Set representation. Hashing

  • Alexander Shen
Part of the Springer Undergraduate Texts in Mathematics and Technology book series (SUMAT)


In chapter 6 we considered several representations for sets whose elements are integers of arbitrary size. However, all those representations are rather inefficient: at least one of the operations (membership test, adding/deleting an element) runs in time proportional to the number of elements in the set. This is unacceptable in almost all practical applications.

It is possible to find a set representation where all three operations mentioned run in time C log n (in the worst case) for sets with n elements. One such representation is considered in the next chapter. In this chapter, we consider another set representation that may require n operations in the worst case but is very efficient in a “typical”case. The method is called hashing.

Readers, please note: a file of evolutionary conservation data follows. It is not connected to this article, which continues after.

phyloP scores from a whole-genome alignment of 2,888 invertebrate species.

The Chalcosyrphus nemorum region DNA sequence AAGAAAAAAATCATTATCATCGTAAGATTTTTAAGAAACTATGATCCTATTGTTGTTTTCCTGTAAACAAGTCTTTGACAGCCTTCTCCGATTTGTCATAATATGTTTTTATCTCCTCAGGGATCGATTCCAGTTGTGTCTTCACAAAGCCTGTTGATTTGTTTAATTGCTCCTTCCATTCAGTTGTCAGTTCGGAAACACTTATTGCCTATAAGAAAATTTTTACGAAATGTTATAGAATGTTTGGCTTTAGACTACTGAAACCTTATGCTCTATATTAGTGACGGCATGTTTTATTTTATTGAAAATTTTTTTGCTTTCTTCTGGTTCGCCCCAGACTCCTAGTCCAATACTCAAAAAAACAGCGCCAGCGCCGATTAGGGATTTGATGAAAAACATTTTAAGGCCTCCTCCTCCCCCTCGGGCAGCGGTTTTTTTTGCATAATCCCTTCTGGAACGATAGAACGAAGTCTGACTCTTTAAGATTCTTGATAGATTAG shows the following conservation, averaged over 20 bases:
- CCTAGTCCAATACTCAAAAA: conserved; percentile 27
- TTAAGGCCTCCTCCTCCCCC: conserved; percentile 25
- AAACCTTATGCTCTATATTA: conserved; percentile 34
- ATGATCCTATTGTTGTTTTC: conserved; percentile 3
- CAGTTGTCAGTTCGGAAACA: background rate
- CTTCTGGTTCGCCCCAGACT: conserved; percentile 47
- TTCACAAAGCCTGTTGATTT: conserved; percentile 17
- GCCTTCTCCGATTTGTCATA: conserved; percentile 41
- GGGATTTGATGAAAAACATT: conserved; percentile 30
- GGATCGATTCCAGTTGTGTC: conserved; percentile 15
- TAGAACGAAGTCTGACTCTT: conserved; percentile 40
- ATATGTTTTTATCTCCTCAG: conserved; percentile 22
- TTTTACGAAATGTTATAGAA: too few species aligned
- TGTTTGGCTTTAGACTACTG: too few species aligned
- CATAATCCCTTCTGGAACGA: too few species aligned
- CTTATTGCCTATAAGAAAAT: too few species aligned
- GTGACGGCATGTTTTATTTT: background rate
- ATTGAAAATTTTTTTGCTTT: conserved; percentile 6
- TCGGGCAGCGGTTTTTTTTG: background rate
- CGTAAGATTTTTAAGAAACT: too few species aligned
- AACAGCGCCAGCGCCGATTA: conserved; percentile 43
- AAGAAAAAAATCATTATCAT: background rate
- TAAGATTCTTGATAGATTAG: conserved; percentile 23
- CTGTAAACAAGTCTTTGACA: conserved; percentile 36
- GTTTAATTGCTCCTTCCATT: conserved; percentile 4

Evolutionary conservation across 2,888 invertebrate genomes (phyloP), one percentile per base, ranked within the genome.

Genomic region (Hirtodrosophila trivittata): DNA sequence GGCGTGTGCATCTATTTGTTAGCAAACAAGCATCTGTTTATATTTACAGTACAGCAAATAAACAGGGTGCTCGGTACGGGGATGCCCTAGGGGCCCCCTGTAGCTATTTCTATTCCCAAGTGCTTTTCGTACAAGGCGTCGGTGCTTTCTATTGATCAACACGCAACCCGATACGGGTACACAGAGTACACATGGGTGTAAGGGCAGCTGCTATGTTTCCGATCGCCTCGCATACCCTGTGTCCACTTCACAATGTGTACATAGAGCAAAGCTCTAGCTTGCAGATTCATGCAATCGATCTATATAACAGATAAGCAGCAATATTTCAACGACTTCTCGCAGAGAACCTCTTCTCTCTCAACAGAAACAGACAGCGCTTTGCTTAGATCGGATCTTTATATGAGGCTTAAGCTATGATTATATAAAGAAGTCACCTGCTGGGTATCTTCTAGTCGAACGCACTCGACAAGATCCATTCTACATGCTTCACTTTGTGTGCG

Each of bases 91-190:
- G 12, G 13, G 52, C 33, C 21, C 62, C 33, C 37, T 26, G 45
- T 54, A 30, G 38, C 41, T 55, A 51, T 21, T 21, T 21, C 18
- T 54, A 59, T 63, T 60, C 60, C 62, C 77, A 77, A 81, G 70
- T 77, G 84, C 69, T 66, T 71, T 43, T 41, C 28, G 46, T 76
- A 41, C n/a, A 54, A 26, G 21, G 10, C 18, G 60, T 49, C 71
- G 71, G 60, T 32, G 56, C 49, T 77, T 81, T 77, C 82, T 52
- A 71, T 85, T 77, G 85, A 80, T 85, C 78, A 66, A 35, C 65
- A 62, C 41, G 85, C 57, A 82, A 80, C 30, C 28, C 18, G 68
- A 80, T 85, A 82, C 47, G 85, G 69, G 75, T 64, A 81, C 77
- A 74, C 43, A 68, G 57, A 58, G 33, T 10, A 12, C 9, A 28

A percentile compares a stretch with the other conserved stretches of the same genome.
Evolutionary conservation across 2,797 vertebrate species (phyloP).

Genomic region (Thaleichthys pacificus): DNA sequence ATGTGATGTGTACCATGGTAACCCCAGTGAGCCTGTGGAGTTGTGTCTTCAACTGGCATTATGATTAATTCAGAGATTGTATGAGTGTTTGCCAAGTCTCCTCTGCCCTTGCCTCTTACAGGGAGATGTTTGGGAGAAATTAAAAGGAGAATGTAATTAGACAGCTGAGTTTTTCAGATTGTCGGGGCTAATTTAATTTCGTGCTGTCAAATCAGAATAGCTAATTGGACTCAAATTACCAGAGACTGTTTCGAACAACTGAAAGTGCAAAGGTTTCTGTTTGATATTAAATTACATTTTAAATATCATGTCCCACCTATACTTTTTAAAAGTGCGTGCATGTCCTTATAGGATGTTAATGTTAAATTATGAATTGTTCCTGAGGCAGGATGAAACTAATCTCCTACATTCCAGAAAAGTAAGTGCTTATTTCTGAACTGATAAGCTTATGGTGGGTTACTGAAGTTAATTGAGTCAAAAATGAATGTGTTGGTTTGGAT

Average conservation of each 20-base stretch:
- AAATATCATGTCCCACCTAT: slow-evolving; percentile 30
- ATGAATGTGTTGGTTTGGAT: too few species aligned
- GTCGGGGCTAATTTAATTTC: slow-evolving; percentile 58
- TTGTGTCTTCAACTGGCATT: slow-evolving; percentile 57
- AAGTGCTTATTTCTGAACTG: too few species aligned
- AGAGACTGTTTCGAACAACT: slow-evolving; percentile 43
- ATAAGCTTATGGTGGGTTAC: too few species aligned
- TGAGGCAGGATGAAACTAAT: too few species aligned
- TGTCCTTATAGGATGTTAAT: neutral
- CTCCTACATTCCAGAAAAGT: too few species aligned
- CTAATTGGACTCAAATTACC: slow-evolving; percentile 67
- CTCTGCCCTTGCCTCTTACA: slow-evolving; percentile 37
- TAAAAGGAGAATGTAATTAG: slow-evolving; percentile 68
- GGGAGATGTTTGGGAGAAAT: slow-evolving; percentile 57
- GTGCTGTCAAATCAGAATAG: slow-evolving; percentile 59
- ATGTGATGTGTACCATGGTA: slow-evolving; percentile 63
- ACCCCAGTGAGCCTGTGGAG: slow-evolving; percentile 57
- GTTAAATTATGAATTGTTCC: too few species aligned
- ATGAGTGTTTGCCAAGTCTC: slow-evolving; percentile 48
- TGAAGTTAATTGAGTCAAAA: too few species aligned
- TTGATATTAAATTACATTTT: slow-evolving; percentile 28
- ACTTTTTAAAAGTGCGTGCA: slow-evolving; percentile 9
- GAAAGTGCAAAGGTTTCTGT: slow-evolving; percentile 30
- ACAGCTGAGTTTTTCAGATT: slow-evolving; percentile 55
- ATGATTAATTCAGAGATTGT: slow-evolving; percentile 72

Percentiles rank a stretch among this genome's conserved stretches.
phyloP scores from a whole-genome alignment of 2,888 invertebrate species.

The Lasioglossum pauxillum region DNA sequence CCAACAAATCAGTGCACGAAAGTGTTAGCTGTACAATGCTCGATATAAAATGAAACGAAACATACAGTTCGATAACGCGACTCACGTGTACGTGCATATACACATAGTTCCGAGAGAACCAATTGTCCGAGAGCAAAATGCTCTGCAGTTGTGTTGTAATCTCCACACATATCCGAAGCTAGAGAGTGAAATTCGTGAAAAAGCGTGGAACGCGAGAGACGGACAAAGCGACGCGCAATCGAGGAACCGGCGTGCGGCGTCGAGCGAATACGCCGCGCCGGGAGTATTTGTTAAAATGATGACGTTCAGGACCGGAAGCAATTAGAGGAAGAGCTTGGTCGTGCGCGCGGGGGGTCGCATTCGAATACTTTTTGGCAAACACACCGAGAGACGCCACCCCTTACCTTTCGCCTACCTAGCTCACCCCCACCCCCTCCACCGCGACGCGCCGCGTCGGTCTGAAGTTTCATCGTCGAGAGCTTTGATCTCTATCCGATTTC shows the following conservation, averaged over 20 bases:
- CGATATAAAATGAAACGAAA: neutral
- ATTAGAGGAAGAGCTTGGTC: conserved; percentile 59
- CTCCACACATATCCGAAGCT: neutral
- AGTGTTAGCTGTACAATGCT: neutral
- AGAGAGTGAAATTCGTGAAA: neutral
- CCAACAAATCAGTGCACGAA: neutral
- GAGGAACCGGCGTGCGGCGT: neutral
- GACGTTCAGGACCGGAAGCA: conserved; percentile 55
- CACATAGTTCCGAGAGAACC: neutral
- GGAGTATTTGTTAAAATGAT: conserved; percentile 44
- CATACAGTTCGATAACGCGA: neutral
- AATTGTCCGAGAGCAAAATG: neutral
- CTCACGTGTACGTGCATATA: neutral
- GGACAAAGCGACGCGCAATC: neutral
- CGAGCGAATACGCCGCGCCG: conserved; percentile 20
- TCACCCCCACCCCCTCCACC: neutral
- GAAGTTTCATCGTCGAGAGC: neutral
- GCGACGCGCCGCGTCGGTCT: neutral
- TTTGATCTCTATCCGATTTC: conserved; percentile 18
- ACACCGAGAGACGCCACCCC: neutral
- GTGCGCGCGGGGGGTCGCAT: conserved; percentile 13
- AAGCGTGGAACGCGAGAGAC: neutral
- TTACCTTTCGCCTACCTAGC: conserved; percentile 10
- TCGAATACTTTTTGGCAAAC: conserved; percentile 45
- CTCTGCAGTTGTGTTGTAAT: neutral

We consider two versions of this technique. Open addressing (section 13.1) is somehow simpler (and more efficient in terms of space), especially if we do not need deletion. Then we consider (section 13.2) hashing with lists; this version of hashing is more flexible and easier to analyze.


Hash Function English Word Arbitrary Size Correct Word Natural Place 
These keywords were added by machine and not by the authors. This process is experimental and the keywords may be updated as the learning algorithm improves.


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Copyright information

© Springer Science+Business Media, LLC 2010

Authors and Affiliations

  1. 1.Laboratoire d’Informatique Fondamentale de Marseille (LIF) CNRSUniversité de la Méditerranée, Université de ProvenceMarseille Cedex 13France
  2. 2.Russian Academy of SciencesInstitute for Information Transmission ProblemsMoscowRussia

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